Hey Good Lookin
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The Lasting Legacy of Hank Williams' Iconic Track 'Hey Good Lookin''

Although the spiteful "Your Cheatin' Heart" and the haunting "Lost Highway" arguably had more influence on the shape of honky-tonk and country music, the line "Hey Good Lookin'" and its follow-up rhyme "whatcha got cookin'" are as synonymous with Hank Williams' timeless music and lasting legacy as the chorus from "There's A Tear In My Beer."

Recorded on March 16, 1951 at Castle Studio in Nashville, "Hey Good Lookin" came from the same session as "I Can't Help It (If I'm Still in Love With You)," "Howlin' at the Moon" and "My Heart Would Know." The song reached number one that same year on Aug. 13.

Proto-Rock 'N' Roll

What makes it stand out now, more so than its flirty chorus, is the various pre-rock references to teenage culture. In the song's second verse, Williams mentions a hot-rod Ford, stopping for a soda pop and hitting up the local dance. He also alludes to his little black book ("date book") and going steady ("steady company"). It's basically American Graffiti in a country song. While Williams was inspired by Cole Porter's song of the same title, he must've also been in tune with the R&B and blues artists who'd soon change the course of popular music.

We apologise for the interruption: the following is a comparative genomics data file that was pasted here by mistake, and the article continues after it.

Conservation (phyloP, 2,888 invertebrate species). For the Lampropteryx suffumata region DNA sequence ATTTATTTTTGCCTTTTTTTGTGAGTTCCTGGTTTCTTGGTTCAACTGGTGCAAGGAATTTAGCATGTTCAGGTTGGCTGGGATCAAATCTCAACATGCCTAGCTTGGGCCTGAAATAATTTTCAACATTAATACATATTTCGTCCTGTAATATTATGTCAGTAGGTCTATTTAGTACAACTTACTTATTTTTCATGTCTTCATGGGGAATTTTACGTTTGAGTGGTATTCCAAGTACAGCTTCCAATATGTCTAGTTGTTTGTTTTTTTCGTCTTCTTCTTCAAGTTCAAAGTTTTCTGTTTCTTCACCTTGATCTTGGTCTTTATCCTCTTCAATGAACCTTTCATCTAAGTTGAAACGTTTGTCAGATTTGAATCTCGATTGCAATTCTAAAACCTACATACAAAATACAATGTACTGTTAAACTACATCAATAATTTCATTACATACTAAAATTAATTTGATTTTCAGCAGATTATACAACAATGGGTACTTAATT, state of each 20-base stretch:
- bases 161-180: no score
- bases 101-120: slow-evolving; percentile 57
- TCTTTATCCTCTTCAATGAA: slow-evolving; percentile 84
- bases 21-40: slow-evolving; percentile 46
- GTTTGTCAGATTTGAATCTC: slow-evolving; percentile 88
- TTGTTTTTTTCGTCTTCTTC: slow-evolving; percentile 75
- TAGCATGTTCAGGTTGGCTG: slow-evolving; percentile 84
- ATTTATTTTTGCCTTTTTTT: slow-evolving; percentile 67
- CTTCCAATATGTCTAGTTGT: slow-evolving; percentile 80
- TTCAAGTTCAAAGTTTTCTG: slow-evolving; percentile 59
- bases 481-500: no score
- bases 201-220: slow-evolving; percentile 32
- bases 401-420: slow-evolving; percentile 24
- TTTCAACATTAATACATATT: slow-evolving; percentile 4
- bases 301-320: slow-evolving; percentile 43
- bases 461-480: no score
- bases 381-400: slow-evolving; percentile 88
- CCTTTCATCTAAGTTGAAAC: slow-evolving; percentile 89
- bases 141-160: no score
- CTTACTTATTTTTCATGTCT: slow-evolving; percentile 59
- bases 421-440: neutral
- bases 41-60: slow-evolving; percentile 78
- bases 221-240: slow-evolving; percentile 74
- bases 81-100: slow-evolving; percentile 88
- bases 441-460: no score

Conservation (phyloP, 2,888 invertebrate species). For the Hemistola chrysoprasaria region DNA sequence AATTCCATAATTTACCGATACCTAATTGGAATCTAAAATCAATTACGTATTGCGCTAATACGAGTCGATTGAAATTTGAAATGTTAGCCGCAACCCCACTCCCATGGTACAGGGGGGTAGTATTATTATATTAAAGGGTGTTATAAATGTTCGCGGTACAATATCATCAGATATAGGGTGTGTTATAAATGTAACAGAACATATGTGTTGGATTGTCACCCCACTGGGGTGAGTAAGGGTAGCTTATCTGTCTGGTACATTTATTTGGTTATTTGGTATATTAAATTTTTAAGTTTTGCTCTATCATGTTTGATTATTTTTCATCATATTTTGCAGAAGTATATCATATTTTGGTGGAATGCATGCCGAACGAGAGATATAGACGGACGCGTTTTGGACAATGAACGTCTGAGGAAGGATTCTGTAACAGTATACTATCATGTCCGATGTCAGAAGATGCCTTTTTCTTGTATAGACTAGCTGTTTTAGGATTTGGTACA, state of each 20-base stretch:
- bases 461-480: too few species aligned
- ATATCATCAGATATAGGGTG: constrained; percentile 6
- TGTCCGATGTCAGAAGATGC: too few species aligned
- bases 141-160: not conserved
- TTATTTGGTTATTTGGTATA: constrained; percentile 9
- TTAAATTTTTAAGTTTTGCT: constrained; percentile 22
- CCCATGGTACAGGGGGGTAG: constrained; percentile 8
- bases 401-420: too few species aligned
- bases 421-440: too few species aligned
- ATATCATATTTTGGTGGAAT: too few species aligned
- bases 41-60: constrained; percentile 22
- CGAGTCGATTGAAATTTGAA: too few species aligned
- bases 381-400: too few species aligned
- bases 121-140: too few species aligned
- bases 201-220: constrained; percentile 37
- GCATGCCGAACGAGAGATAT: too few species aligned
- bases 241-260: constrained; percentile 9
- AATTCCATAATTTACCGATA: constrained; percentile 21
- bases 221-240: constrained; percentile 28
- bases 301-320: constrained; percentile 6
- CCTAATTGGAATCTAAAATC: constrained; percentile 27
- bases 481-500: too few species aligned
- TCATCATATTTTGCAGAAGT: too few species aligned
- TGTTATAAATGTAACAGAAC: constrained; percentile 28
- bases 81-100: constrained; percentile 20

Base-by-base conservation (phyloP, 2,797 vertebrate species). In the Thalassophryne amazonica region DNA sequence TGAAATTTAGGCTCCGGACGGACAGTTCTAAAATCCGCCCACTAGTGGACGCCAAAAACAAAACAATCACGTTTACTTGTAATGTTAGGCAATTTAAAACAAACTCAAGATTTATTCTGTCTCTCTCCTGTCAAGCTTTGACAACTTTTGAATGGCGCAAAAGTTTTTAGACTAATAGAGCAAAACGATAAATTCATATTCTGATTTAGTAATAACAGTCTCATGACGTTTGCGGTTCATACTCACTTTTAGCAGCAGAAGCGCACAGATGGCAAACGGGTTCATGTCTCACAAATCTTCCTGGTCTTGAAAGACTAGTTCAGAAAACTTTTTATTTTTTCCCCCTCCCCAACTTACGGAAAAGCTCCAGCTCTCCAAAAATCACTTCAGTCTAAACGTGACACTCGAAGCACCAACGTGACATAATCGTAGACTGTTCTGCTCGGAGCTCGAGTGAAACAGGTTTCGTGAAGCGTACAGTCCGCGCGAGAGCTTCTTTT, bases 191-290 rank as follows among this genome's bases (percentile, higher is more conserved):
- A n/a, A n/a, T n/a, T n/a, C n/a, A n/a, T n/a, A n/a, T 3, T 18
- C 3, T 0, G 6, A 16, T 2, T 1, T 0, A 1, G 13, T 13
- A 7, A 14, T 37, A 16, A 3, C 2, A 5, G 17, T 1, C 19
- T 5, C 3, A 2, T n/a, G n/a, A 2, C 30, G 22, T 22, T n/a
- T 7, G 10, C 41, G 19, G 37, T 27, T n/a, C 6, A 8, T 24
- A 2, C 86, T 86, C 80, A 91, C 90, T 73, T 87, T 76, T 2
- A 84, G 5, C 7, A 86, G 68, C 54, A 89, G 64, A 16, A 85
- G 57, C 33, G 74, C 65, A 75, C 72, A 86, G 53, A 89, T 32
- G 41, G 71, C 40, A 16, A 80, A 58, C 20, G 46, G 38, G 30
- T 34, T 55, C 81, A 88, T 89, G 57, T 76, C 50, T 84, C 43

Williams, the lone songwriter, penned the future classic for Little Jimmy Dickens yet recorded it first with his own Drifting Cowboys. Although it lacks the foot-tapping appeal of "Jambalaya (On the Bayou)," the sarcasm of "Move It On Over," the uplifting spirit of "I Saw the Light" or the jadedness of "Cold, Cold Heart" or "I'm So Lonesome I Could Cry," it's still one of the Montgomery. Alabama native's most recognizable hits.

Cover Material For Country Singers and Beach Bums


Cover songs over the years came from various sources, from Johnny Cash to Roy Buchanan and The Residents. No one had more fun or success tweaking Williams' "brand new recipe" than Jimmy Buffett did for his 2004 album License to Chill. Long after a two dollar bill could buy this much fun, the beachy pop legend cut his own version with Clint Black, Kenny Chesney, Alan Jackson, Toby Keith and George Strait. It's a charming single that cracked the Billboard Hot Country Songs' top 10 and came with a bouyant music video that'll make you want to play palm tree basketball.

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